NOV 2018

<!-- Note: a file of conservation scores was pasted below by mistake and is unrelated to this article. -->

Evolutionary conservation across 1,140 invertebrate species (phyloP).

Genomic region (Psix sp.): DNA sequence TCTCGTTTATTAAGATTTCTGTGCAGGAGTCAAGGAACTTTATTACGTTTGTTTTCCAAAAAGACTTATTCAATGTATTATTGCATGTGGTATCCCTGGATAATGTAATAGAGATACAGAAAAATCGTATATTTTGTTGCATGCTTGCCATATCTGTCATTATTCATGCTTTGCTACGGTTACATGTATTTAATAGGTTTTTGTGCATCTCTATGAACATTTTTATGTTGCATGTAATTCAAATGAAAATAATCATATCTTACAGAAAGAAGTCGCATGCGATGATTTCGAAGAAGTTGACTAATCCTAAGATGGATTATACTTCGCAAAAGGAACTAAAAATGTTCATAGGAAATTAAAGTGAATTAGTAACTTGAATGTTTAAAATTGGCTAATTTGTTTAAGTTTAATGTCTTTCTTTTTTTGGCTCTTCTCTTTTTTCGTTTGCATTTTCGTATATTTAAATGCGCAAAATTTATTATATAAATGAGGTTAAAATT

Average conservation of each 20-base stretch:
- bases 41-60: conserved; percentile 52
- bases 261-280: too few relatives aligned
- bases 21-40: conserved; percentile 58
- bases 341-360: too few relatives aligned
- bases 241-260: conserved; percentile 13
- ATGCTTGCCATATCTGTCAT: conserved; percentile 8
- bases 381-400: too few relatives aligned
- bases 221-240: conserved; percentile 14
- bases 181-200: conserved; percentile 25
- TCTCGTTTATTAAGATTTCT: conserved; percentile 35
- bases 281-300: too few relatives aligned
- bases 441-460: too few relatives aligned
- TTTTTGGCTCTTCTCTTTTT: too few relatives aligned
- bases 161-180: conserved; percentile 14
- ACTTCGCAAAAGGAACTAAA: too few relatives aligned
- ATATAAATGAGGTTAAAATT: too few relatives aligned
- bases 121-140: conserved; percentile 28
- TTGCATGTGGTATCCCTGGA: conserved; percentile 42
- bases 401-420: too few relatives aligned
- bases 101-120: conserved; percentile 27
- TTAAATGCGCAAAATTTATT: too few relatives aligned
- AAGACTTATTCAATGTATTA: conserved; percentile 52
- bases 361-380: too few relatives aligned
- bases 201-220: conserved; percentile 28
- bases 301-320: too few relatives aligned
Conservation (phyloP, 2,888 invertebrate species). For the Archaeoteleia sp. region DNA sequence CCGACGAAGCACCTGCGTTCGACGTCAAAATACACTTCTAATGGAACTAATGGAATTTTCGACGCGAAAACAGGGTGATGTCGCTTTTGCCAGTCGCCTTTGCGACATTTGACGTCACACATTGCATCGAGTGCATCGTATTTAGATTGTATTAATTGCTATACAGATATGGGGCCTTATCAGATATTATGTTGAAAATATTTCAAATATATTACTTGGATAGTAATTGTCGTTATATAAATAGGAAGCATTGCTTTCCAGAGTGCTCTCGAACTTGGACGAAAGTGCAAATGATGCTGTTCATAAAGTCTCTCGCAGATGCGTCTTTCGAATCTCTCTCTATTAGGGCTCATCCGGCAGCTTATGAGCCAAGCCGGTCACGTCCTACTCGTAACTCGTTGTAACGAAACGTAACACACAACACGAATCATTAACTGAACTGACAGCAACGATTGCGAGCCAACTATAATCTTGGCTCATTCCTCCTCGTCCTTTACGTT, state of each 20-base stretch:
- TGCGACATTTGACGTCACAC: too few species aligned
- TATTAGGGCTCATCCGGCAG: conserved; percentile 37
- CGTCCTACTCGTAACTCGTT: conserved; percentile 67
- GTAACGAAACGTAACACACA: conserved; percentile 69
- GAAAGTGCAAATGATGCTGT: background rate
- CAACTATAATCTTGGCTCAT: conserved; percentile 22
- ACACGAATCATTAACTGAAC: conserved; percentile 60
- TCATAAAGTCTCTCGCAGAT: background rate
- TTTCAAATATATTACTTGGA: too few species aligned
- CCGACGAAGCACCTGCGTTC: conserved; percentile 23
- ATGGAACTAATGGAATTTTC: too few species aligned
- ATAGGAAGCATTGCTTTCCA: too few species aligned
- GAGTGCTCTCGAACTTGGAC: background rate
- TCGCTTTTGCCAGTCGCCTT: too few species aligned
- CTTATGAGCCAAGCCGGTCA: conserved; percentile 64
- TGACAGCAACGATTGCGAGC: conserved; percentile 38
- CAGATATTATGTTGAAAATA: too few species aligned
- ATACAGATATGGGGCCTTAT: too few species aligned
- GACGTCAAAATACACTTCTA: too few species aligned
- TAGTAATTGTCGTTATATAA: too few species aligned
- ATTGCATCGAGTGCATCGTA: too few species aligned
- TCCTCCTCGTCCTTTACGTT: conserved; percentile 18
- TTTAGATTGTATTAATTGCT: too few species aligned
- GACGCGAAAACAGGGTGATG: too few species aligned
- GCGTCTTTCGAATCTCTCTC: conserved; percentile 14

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NOVEMBER 2018 30 CompositesWorld The long view for composites in long-haul trucks Composite components on heavy trucks and trailers continue to grow, both in volume and in kind, but they won't be carrying structural loads until the mid-2020s. » Is the long haul trucking industry poised for a transforma- tion to large-scale use of composite materials? If so, could it look anything like last decade's leap in commercial aircraft composites use — for example, from 9% composites by weight on the Boeing 777, to 50% on the Boeing 787? According to trucking industry insiders who spoke with CW, a surge in composites applications is a realistic possibility, though somewhat less dramatic than that experienced in the aerospace market, and not until the mid-2020s at the soonest. If and when a jump in composites use does occur, it will share a common feature with commercial aircraft: a substantial increase in composites by weight will be the likely result of composites moving into structural applications. Importantly, the need for a paradigm shift — a clean-sheet, "purpose-built" design approach — is emphasized as a prerequisite to any such transformation. "Almost everyone's current vehicle is metallic with composite 'covers,'" says Todd Altman, senior director of strategic markets for TPI Composites Inc. (Scottsdale, AZ, US). To gain significant new mass savings and performance advan- tages, he believes, OEMs are best served by designing from the ground up. "Don't take all the legacy components," he says, "and try simply to replace metal with composite. Part consolidation will improve the value of new composite designs. You can integrate the roof, and you don't need a fairing on top. e integrated unit becomes structural." Rethinking truck and trailer technology is thus taking place on a fundamental, systemic level, including the powertrain, drive shafts, axles, suspensions and wheels, as well as the elements more commonly associated with composites — truck cab, trailer floor and walls, and in the future, the frame and chassis. In the meantime, heavy truck and trailer OEMs continue to gain production experience with composite materials, their properties and their long-term performance, through components that have already made the transition. In fact, for many truck and trailer components, composites are the stock-in-trade, and have often been so for decades. Market forecasts for these components are opti- mistic. A work-in-progress report from Future Market Insights (London, UK), for example, predicts a By Karen Mason / Contributing Writer The old with the new Oak has long been the preferred flooring material for dry vans, and Havco's Fusion floor reinforces oak with a composite laminate to provide greater strength and more durability at a lighter weight than a pure oak floor. Source | Havco Wood Products

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